Sony’s Alpha A100; A Fast 10-Megapixel Digital SLR Page 2

Evaluation: Although autofocus is not silent, its speed and reliability should satisfy all but the serious sports photographer. The Anti-Shake system is even more effective. Sony indicates that it provides a 2-3.5 shutter speed advantage over non-stabilized cameras/lenses. During testing with the 18-70mm zoom at 50mm (75mm equivalent), I went way beyond Sony's recommendation starting with 1/2 sec exposures. Roughly half of my shots were acceptably sharp, adequate for nice 5x7" prints. Switching to a 1/4 sec shutter speed produced a noticeable improvement: many of my images were adequately sharp for making very good 8.5x11" prints.


Color saturation is excessive for certain types of subjects but most photographers and their friends will appreciate the rich, bold vibrant effect. Naturally, higher or lower saturation levels can also be selected, in camera or in raw converter software. ("Normal" Saturation level; JPEG capture; Adobe RGB color space.)

Image Quality Issues
Raw Capture mode is available for serious photographers who desire to process their images post-capture. At the camera's Normal setting for sharpness, contrast, and color saturation, the A100 produced images with high levels of all three aspects. Hues and tones are vibrant, although reds are sometimes excessively rich, producing a loss of fine detail. That's easy to prevent by setting a lower in camera saturation level. Automatic White Balance (WB) was quite effective on sunny days, but in overcast conditions, or under artificial lighting, better results were possible with one of the many white balance overrides.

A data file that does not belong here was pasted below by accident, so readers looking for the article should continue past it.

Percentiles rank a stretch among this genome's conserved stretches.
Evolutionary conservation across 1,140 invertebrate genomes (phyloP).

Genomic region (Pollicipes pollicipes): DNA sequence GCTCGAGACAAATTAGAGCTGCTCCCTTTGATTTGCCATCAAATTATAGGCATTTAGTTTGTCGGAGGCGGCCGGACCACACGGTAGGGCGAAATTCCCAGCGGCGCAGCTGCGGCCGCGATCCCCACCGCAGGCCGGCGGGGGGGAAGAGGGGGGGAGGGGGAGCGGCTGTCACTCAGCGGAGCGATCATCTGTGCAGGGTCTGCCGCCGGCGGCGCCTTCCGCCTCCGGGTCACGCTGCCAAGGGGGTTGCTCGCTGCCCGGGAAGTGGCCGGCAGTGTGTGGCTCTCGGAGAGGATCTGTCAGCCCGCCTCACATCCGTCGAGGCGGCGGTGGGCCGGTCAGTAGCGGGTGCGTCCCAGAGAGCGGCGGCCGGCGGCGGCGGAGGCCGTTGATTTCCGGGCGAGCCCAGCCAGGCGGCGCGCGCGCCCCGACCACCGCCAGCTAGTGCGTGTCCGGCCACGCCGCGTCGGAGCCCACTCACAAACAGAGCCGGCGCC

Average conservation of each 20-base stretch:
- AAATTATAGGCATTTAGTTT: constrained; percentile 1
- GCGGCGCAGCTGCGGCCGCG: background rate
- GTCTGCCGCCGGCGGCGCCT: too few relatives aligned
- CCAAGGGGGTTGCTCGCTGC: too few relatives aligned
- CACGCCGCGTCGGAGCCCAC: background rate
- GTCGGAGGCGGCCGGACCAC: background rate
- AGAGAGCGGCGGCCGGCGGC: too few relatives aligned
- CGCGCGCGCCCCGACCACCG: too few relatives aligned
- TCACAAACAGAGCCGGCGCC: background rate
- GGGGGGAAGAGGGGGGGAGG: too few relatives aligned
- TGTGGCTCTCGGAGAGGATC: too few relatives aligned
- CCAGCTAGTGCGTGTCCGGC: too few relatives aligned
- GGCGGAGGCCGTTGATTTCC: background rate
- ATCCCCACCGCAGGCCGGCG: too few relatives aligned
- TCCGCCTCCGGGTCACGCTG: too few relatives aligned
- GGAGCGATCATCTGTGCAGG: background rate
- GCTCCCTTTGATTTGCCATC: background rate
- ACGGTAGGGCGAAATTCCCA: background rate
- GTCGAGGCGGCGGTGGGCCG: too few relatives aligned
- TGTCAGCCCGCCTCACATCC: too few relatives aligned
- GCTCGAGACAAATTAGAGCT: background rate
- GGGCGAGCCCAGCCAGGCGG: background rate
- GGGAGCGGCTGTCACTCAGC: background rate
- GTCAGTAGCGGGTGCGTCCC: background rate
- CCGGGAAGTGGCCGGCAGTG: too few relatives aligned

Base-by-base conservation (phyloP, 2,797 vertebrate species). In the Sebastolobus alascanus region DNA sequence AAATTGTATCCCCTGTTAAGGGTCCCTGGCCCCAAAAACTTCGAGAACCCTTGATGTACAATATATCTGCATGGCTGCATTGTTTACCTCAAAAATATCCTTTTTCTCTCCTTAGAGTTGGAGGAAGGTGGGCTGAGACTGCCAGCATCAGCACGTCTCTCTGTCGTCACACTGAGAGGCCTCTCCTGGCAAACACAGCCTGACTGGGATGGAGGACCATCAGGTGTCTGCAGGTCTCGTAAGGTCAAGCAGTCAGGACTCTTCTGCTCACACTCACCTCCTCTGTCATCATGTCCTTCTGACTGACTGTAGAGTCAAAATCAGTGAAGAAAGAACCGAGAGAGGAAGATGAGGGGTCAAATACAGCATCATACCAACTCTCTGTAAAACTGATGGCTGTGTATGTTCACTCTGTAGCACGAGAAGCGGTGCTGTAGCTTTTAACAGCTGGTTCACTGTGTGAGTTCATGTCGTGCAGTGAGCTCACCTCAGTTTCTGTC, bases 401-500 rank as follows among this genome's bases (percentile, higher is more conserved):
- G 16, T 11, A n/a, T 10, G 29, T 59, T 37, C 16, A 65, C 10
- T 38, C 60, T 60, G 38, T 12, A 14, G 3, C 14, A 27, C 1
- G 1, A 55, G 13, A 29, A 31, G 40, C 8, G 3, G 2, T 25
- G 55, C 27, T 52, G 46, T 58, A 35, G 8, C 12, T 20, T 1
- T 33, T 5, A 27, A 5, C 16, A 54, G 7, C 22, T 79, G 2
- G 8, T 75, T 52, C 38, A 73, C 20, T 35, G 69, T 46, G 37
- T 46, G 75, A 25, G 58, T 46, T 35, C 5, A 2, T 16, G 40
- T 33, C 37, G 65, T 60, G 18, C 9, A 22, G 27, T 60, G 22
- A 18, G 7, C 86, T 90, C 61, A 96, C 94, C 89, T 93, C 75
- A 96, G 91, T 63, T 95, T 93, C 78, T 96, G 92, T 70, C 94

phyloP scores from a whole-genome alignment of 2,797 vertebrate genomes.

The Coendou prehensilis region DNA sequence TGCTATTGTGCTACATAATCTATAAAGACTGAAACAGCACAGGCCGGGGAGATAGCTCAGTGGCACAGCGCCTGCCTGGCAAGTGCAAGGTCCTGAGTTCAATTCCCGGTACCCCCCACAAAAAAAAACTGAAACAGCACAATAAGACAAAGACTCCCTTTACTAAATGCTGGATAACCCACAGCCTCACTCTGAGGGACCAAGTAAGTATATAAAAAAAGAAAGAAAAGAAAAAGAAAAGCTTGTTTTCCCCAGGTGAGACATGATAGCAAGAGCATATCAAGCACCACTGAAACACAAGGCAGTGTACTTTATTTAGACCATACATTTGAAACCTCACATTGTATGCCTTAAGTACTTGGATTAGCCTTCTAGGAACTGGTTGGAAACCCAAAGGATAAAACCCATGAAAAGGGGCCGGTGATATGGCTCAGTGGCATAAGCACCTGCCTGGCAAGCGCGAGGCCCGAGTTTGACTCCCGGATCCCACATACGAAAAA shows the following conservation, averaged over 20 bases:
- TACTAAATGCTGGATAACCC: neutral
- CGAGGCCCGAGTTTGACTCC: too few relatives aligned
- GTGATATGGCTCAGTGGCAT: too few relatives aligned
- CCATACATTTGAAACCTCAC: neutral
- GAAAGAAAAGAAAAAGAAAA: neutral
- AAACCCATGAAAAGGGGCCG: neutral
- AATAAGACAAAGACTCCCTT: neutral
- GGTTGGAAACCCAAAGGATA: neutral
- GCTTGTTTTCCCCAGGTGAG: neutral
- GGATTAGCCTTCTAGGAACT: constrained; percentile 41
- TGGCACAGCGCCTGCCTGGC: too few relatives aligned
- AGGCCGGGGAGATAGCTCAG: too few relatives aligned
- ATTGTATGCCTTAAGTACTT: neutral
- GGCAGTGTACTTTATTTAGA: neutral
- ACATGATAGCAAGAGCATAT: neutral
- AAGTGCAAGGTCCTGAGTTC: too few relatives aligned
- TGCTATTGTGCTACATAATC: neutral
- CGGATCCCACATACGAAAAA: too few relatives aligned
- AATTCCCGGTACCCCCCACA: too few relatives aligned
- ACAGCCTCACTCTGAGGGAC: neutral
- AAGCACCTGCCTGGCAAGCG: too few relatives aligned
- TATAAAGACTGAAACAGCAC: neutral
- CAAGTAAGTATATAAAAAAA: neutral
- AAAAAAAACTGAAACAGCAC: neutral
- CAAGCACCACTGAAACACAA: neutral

The 40-segment evaluative metering system sometimes overexposed mid tones, particularly in scenes that included a dark area. In order to maintain highlight detail, I often set a -1/3 exposure compensation level. The Dynamic Range Optimizer (DRO) feature was quite effective in ultrahigh contrast situations, lightening shadow areas without blowing out the highlights.

In full resolution JPEG Fine images, overall quality is superlative, especially at ISO 100. The camera uses a high compression ratio but JPEG artifacts are well controlled. After optimizing my technically best photos for printing with Photoshop CS2, I made many gallery-quality 13x19" inkjet prints--even from ISO 400 JPEGs--with great definition of intricate details. Switching to Raw Capture mode produces even better results. Anyone who owns a wide format printer will probably be able to make much larger prints that will look great at the typical viewing distances. Raw capture offers another benefit: a wide range of correction possibilities (without degrading the image) using a converter program.

Thanks to the new sensor and processor, digital noise is well controlled, making ISO 400 suitable for all-purpose use in serious photography. At ISO 800, the noise pattern is fine and tight and colors remain bold. At ISO 1600, however, the mottled "grain" pattern become problematic and color richness drops significantly.